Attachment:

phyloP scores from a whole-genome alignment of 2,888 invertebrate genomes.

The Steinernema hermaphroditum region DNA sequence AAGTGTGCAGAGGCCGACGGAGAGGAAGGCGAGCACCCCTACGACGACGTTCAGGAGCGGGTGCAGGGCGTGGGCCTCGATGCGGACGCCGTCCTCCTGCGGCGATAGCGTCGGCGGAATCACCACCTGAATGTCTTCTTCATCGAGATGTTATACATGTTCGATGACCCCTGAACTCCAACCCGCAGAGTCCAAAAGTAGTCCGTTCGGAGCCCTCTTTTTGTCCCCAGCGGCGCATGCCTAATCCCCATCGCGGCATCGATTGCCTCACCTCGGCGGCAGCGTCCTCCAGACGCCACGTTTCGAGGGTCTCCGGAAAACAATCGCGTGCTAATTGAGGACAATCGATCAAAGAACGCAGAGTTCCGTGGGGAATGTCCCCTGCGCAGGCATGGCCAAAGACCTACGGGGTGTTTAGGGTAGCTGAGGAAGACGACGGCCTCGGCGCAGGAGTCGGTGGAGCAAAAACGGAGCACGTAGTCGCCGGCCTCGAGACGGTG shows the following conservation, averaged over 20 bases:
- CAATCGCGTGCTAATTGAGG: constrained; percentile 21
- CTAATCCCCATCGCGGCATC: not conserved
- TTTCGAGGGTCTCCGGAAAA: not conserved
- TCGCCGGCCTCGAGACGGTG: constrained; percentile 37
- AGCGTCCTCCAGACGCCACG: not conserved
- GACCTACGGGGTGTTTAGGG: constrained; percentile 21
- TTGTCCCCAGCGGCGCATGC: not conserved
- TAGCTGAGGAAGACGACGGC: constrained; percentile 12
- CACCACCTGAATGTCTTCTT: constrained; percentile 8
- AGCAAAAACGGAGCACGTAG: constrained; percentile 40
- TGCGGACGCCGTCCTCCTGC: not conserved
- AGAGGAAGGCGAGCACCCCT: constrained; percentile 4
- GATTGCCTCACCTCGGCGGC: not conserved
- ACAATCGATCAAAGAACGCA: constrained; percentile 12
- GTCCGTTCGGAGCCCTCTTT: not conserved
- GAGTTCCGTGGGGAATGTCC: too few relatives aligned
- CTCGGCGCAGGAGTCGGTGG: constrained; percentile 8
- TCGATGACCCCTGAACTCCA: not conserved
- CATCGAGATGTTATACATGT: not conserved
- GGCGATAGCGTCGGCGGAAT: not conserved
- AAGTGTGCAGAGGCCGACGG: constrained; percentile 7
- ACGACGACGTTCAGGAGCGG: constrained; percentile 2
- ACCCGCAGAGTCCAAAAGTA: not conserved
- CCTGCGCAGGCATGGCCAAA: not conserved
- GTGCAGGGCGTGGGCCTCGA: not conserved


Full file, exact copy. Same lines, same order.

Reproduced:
phyloP scores from a whole-genome alignment of 2,888 invertebrate genomes.

The Steinernema hermaphroditum region DNA sequence AAGTGTGCAGAGGCCGACGGAGAGGAAGGCGAGCACCCCTACGACGACGTTCAGGAGCGGGTGCAGGGCGTGGGCCTCGATGCGGACGCCGTCCTCCTGCGGCGATAGCGTCGGCGGAATCACCACCTGAATGTCTTCTTCATCGAGATGTTATACATGTTCGATGACCCCTGAACTCCAACCCGCAGAGTCCAAAAGTAGTCCGTTCGGAGCCCTCTTTTTGTCCCCAGCGGCGCATGCCTAATCCCCATCGCGGCATCGATTGCCTCACCTCGGCGGCAGCGTCCTCCAGACGCCACGTTTCGAGGGTCTCCGGAAAACAATCGCGTGCTAATTGAGGACAATCGATCAAAGAACGCAGAGTTCCGTGGGGAATGTCCCCTGCGCAGGCATGGCCAAAGACCTACGGGGTGTTTAGGGTAGCTGAGGAAGACGACGGCCTCGGCGCAGGAGTCGGTGGAGCAAAAACGGAGCACGTAGTCGCCGGCCTCGAGACGGTG shows the following conservation, averaged over 20 bases:
- CAATCGCGTGCTAATTGAGG: constrained; percentile 21
- CTAATCCCCATCGCGGCATC: not conserved
- TTTCGAGGGTCTCCGGAAAA: not conserved
- TCGCCGGCCTCGAGACGGTG: constrained; percentile 37
- AGCGTCCTCCAGACGCCACG: not conserved
- GACCTACGGGGTGTTTAGGG: constrained; percentile 21
- TTGTCCCCAGCGGCGCATGC: not conserved
- TAGCTGAGGAAGACGACGGC: constrained; percentile 12
- CACCACCTGAATGTCTTCTT: constrained; percentile 8
- AGCAAAAACGGAGCACGTAG: constrained; percentile 40
- TGCGGACGCCGTCCTCCTGC: not conserved
- AGAGGAAGGCGAGCACCCCT: constrained; percentile 4
- GATTGCCTCACCTCGGCGGC: not conserved
- ACAATCGATCAAAGAACGCA: constrained; percentile 12
- GTCCGTTCGGAGCCCTCTTT: not conserved
- GAGTTCCGTGGGGAATGTCC: too few relatives aligned
- CTCGGCGCAGGAGTCGGTGG: constrained; percentile 8
- TCGATGACCCCTGAACTCCA: not conserved
- CATCGAGATGTTATACATGT: not conserved
- GGCGATAGCGTCGGCGGAAT: not conserved
- AAGTGTGCAGAGGCCGACGG: constrained; percentile 7
- ACGACGACGTTCAGGAGCGG: constrained; percentile 2
- ACCCGCAGAGTCCAAAAGTA: not conserved
- CCTGCGCAGGCATGGCCAAA: not conserved
- GTGCAGGGCGTGGGCCTCGA: not conserved